The view from Forrester's perspective as he watches Molly and Dr. Fleming.

I first saw Signpost to Murder on The CBS Late Movie in the mid-1970s. It was one of those movies that stuck with me over the years. I recently had the opportunity to watch it again and, while it could use the Hitchcock touch, it remains a compelling thriller. And, yes, I still love that "river mill house."


Sunday, May 15, 2016

The 5 Movies on an Island Blogathon in Support of National Classic Movie Day

Happy National Classic Movie Day!

To celebrate this day devoted to classic movies from the silents to the 1970s, we're hosting the 5 Movies on an Island Blogathon. As it name implies, the intent is for participants to write about the five classic movies they'd want to have with them if stranded on a deserted island. (Yes, you can assume the island has electricity, a projector, big screen, and popcorn!) These choices might be one's all-time five favorite movies or a mix of some comfort films desired to give one's tropical habitat that desired "homey feel."

Thus, the selections have been wonderfully varied so far, ranging from the haunting 1973 Spanish film Spirit of the Beehive to Hitchcock's celebrated North By Northwest. The 32 participating blogs (with links) are listed below. If the blog's title appears in blue, then the blogger's 5 Movies post has been published.

We hope you can check back with us throughout the day and read each blogger's selections!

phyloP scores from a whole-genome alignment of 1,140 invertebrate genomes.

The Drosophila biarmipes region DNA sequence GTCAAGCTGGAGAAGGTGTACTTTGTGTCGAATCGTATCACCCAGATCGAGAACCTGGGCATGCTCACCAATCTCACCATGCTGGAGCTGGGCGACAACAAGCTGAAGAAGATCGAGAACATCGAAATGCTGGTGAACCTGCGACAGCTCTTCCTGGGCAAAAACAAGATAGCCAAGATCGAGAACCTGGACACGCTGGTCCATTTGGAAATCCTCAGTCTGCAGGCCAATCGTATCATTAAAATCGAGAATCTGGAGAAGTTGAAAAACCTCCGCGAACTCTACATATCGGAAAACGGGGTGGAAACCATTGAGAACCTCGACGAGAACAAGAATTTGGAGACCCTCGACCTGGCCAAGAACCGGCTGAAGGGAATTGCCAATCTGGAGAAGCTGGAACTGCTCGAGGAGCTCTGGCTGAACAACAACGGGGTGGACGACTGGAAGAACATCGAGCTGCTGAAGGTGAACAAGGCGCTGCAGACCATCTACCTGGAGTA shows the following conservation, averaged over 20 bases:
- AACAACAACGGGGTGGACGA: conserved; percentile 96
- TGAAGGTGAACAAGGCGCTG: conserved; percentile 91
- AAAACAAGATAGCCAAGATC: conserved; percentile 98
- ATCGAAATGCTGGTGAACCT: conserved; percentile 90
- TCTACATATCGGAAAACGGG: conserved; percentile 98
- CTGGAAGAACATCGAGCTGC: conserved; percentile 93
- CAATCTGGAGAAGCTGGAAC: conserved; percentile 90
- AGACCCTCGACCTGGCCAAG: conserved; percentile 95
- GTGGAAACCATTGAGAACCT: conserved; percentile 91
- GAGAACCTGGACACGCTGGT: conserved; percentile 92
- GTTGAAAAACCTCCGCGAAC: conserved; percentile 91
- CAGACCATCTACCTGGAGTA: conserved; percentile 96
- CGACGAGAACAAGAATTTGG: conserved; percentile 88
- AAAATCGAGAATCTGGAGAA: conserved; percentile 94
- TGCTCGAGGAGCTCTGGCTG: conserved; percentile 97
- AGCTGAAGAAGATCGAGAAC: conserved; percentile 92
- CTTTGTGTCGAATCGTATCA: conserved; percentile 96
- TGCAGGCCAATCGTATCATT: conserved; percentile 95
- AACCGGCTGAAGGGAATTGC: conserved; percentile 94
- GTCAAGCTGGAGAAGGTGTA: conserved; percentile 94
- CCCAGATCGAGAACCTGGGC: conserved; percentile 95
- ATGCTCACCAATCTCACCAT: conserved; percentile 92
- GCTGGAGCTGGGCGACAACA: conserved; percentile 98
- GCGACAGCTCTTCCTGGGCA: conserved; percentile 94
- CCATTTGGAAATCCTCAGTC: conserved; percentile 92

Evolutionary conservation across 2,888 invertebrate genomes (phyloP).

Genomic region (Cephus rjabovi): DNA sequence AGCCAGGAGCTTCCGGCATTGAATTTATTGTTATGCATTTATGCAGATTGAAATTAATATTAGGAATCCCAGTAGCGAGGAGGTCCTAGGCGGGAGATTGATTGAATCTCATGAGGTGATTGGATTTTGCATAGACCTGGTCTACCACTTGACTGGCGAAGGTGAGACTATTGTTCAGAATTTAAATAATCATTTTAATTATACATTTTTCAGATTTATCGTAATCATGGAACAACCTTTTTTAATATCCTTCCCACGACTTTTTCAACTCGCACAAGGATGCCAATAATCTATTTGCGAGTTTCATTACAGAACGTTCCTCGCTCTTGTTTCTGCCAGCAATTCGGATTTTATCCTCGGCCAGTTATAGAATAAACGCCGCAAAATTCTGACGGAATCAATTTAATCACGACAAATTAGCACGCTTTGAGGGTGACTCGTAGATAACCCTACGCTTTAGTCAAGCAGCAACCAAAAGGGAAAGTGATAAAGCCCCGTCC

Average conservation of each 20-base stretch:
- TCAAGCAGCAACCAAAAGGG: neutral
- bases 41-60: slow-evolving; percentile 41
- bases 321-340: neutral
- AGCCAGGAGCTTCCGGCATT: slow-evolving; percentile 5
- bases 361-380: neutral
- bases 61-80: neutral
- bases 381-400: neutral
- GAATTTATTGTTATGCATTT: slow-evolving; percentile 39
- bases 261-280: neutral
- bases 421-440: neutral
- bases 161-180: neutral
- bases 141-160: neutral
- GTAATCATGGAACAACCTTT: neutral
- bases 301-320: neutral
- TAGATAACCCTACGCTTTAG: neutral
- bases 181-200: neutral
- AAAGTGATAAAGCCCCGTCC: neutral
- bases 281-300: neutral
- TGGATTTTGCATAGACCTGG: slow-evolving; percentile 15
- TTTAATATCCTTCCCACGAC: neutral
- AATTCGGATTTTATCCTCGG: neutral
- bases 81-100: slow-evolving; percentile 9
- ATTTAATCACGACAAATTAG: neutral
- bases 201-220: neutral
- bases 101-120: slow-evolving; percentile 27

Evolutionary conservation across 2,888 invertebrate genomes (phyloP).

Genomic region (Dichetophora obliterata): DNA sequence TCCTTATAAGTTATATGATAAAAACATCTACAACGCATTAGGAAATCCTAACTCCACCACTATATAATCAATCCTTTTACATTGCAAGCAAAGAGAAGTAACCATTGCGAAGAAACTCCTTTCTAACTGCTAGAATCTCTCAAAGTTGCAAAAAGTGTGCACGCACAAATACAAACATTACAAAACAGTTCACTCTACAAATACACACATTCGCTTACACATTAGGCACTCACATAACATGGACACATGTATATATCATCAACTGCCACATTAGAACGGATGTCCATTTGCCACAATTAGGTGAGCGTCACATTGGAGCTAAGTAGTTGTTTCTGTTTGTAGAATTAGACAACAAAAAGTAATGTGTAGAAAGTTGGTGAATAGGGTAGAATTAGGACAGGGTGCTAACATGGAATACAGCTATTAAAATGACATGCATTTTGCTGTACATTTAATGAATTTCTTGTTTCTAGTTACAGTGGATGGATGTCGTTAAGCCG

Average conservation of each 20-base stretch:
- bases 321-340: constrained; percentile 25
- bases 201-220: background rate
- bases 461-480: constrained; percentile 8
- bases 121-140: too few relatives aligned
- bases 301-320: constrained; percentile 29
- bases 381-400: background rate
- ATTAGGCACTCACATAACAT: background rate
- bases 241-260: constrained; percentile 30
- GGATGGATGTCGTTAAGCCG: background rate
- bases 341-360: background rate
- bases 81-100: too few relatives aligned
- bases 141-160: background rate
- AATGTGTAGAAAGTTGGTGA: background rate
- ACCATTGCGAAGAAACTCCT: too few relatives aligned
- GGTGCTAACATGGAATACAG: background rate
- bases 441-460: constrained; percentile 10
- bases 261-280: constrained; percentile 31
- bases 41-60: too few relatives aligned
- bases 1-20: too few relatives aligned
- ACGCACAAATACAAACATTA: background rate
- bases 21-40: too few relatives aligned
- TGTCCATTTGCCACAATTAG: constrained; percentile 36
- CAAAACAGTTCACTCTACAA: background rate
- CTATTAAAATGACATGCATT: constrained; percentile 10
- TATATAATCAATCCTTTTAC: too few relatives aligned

B Noir Detour
Back to Golden Days
Caftan Woman
Christmas TV History
CinaMaven's Essays from the Couch
Cinematic Scribblings
Classic Film & TV Cafe
Classic Movie Hub Blog
Classic Reel Girl
Critica Retro
The Flaming Nose
Films from Beyond the Time Barrier
Hometowns to Hollywood
In the Good Old Days of Classic Hollywood
Java's Journey
Journeys in Classic Film 
Lady Eve's Reel Life
Little Bits of Classics
The Movie Night Group's Guide to Classic Film
Movies, Silently
Old Hollywood Films
Once Upon a Screen
Outspoken and Freckled
A Person in the Dark 
Phyllis Loves Classic Movies
Prowler Needs a Jump
Shadows and Satin
Silver Scenes (Constance and Diana)
Silver Screen Modes
Spellbound by Movies
30Hz Rumble
Taking Up Room
Twenty Four Frames
Virtual Virago
Wolffian Classic Movies Digest

Our Picks for the Five Movies on an Island Blogathon

To celebrate the second annual National Classic Movie Day, the Cafe is hosting and participating in the Five Movies on an Island Blogathon. The idea behind this blogathon is simple: If you were stranded on a deserted island and could only watch five movies over and over, what would they be?

I pondered this question with Toto, my fellow Cafe contributor and editor extraordinaire. Each of us focused on identifying comfort movies--as opposed to our favorite movies. A major criterion was how well a film still entertained us after repeated viewings.

Danny Kaye and Basil Rathbone in
The Court Jester.
Toto's fine selections, in no particular order, are:

1. The Court Jester.
2. 101 Dalmatians (1961).
3. Lover Come Back.
4. Pollyanna.
5. The Bishop's Wife.